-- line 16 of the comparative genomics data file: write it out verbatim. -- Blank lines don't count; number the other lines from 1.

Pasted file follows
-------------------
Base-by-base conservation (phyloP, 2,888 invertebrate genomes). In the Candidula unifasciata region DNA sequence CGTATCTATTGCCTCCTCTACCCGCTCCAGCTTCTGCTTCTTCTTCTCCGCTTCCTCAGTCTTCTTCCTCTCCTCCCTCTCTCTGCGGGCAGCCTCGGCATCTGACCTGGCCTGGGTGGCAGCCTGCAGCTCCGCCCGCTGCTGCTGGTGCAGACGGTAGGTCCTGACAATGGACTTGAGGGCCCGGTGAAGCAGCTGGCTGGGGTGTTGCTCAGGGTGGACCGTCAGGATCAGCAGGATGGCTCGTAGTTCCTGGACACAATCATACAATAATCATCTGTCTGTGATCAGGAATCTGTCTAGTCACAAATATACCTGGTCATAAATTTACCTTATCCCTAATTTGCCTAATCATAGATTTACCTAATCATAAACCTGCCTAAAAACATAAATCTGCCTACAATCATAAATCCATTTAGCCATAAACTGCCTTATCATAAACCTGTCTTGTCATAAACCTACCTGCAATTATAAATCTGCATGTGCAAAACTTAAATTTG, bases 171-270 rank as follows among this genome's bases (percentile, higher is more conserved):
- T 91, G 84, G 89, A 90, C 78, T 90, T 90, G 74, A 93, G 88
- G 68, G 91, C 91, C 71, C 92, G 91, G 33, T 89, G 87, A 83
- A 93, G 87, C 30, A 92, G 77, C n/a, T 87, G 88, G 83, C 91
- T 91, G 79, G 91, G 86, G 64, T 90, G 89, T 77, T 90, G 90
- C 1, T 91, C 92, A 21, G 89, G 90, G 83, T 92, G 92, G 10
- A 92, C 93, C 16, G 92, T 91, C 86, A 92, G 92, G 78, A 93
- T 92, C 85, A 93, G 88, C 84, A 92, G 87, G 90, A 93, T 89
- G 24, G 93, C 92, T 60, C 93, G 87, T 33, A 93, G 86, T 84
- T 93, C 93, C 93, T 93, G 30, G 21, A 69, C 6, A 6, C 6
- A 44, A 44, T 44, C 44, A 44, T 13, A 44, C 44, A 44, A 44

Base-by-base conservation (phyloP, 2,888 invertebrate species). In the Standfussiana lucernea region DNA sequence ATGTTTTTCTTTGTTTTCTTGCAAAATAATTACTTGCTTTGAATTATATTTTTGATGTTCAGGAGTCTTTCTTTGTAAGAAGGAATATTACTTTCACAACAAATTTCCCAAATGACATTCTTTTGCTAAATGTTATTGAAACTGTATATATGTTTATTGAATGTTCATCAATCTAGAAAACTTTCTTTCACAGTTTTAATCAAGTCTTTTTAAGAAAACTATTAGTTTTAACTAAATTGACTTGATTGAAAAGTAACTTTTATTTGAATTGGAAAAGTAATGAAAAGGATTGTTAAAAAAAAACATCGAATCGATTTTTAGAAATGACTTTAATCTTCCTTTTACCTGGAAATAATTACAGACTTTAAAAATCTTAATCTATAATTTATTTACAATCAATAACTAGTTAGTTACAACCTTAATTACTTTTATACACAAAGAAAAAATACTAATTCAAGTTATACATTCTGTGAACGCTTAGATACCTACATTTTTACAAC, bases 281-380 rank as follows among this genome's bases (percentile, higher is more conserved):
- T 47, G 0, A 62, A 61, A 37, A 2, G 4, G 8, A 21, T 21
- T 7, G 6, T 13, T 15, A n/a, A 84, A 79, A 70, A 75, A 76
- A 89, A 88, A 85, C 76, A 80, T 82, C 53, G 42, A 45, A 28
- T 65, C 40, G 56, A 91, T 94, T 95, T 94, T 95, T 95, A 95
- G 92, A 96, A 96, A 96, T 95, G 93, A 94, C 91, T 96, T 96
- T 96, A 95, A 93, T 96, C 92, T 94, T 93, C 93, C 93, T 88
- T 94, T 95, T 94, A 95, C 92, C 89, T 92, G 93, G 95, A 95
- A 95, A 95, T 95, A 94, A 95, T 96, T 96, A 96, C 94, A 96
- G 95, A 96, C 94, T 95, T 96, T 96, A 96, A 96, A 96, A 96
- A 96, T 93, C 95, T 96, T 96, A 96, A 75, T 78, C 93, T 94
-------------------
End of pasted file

- T 65, C 40, G 56, A 91, T 94, T 95, T 94, T 95, T 95, A 95